Key to the gate of England's secret gardens

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The Independent Online

One is a grand design of box parterres and an intricate maze in the grounds of Hatfield House, one of the most historic stately homes in England. The other is a tiny back garden in Bristol, less than 20ft square, with a temple folly inspired by the ruins of Pompeii. What do the two have in common? They will both be opening to the public this year as part of the National Gardens Scheme (NGS), just two of the 3,500 gardens in The Yellow Book, the NGS directory, which launched its 2007 edition this week.

According to the NGS chairman Nicholas Payne, one of the organisation's biggest frustrations is that, while The Yellow Book and the garden visiting scheme is well-known, many people assume the money visitors pay goes to the gardener. In fact, all of it - £1.75m in 2006 - goes to charity.

The National Gardens Scheme was set up 80 years ago to raise money primarily for nursing, and this is still its main focus: palliative care for hospice patients, home nursing for cancer sufferers, and relief for carers of all kinds. Someone came up with the idea of asking owners to open their gardens to raise money, and in 1927, 609 gardens opened to the public, raising £8,191. Gertrude Jekyll and Vita Sackville West were among the scheme's early supporters.

In the 80 years since, much has changed. Gardens are getting smaller and herbaceous borders on a grand scale have given way to designs that reflect our concern for the environment and the changing climate. Wildlife, vegetable-growing and ways of getting children interested in horticulture - with treasure hunts, willow mazes or toffee trails, for example - are all themes that run through The Yellow Book 2007.

There are town gardens, country gardens, water gardens and drought-tolerant gardens. New entries include the spectacular East Garden at Hatfield House, and in complete contrast, the Broughton and Bretton allotments in Broughton, Flintshire. Other additions include Chevithorne Barton in Devon, home to the national collection of quercus (oak), with more than 500 specimen trees, and The Antiquary in Bewdley, Worcestershire, home to six decorative rare breed hens.

The Cumbria Wildlife Trust is also opening its organic garden, Plumgarths in Kendal, for the first time, offering the chance to see birds, bats, insects and 150 species of wild flowers, and at the London Wildlife Trust in Peckham, another new entry, you'll be able to see organic vegetable beds and beehives. The unique thing about the NGS, as its new president Zac Goldsmith observes, is that the process of raising the money - the gardens, the sharing of knowledge, the chance to admire our horticultural heritage - is as valuable as the money itself.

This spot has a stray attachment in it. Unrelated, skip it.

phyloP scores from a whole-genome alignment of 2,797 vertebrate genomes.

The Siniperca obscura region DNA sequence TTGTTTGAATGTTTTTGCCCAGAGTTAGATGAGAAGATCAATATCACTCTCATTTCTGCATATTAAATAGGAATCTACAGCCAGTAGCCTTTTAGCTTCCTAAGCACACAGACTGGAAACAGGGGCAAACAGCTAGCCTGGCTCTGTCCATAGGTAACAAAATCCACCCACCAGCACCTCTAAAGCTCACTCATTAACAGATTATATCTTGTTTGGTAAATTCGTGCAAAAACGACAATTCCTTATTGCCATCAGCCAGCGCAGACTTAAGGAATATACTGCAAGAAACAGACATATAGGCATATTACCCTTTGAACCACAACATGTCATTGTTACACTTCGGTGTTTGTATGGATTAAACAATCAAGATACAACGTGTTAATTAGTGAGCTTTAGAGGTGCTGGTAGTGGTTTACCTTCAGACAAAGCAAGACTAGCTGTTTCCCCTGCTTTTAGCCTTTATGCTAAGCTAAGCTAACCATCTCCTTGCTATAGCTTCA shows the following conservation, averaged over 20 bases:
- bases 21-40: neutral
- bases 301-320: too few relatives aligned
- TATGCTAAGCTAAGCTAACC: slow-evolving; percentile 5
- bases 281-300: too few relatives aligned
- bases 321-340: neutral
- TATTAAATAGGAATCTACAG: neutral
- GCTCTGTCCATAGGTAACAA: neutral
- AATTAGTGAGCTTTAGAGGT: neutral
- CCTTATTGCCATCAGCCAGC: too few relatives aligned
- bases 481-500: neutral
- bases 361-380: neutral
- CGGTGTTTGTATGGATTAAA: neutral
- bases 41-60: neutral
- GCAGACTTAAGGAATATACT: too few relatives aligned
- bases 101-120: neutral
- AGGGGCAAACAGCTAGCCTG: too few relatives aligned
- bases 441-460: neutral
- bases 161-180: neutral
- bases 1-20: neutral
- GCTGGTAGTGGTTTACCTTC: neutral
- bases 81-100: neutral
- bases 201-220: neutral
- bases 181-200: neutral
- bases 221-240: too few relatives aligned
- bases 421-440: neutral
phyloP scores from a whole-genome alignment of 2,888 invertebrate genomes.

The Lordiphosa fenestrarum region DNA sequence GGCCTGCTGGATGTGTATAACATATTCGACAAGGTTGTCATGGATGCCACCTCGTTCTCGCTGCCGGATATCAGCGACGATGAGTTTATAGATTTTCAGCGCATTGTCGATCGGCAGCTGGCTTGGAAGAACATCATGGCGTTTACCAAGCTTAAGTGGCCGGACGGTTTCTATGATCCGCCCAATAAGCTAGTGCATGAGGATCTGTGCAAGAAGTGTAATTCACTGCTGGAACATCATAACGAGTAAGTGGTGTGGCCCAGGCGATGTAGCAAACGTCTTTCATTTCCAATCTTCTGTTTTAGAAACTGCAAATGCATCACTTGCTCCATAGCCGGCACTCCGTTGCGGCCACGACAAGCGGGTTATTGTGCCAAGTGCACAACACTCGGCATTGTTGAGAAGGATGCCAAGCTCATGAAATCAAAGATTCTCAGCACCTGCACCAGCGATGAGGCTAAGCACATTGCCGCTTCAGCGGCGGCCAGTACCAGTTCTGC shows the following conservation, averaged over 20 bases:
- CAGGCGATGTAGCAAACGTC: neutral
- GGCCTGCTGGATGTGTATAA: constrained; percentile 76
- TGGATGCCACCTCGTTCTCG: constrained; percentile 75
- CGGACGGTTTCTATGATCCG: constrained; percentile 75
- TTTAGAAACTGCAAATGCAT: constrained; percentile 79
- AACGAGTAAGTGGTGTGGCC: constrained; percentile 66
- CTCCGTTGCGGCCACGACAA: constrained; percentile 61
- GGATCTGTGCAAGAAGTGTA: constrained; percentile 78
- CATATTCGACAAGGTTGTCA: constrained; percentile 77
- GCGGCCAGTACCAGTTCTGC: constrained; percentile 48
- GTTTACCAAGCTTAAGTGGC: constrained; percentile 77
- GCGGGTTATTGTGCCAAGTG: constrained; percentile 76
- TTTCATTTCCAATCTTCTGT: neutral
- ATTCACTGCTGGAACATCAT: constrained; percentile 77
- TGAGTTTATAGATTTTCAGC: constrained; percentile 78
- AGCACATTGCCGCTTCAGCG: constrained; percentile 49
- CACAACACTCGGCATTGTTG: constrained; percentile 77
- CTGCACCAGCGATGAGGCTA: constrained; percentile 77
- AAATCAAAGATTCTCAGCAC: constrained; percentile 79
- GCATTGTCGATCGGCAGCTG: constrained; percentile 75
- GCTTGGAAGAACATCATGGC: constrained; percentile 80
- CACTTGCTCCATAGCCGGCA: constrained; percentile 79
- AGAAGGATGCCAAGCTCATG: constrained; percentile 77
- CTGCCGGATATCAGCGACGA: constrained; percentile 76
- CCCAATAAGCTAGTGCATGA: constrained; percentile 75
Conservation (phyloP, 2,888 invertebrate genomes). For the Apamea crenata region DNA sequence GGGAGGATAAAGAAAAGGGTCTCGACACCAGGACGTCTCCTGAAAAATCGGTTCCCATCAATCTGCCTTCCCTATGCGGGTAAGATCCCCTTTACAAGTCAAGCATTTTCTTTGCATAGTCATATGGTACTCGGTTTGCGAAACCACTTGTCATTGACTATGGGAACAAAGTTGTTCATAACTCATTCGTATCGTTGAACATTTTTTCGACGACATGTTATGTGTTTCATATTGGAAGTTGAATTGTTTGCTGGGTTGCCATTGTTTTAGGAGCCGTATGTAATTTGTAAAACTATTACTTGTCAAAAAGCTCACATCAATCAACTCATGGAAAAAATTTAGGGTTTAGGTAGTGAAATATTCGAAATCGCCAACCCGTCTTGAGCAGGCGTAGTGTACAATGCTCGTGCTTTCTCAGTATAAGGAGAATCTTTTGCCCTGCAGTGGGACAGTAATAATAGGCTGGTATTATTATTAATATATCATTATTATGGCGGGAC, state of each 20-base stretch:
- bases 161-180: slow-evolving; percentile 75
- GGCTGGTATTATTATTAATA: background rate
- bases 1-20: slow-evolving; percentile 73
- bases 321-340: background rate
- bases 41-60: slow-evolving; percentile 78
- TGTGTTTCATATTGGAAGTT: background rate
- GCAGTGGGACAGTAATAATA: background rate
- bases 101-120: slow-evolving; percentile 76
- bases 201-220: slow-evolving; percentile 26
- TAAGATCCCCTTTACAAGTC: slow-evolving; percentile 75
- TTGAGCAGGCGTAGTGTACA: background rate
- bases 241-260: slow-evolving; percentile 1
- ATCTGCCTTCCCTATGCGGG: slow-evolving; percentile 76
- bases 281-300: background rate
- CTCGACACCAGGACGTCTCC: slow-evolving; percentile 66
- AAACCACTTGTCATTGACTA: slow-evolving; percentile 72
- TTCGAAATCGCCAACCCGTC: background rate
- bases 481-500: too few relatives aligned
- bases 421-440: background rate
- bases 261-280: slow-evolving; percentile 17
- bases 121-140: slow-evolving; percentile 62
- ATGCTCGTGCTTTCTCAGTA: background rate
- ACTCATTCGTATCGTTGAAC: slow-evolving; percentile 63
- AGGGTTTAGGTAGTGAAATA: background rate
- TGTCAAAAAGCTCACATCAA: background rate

And forming the backbone of all this are the garden owners, who work so hard to make the openings a success. Some, like the owners of the tiny Bristol garden, go it alone, while others join forces with the rest of the street or even village. Kew in south-west London boasts three separate "groups", while in Dorsington in Warwickshire, six miles from Stratford-upon-Avon, 14 gardens will open together on 10 June. Anyone can apply to have their garden open under the scheme, but all gardens are inspected by volunteers (on a county-by-county basis) to ensure there is enough interest. Ideally, says the NGS, there should be 45 minutes of interest - a rule that is slightly bent in the case of inner-city gardens, where wow factor is allowed to compensate for size.

The great and the good get in on the act too - the Bishop of Ely opens his garden, there are Oxbridge colleges, and the Royal College of Physicians, in Regent's Park, London, whose garden was replanted last year to display plants used in conventional and herbal medicine around the world, will welcome NGS visitors for the first time this year.

Private garden owners range from the late Frankie Howerd (the garden opens, appropriately, on 1 April) to the nuns at Emmaus House retreat in Bristol.

For enthusiasts, the chance to see gardens never otherwise open to the public is what makes The Yellow Book indispensable. But for anyone who is intrigued by the eclectic, even eccentric, pot-pourri of English life, it provides a fascinating index of expertise and floral extravaganza.

'The Yellow Book' 2007 is available from bookshops, priced £7.99, or direct from the NGS. Go to www.ngs.org.uk, or call the NGS head office on 01483 211535

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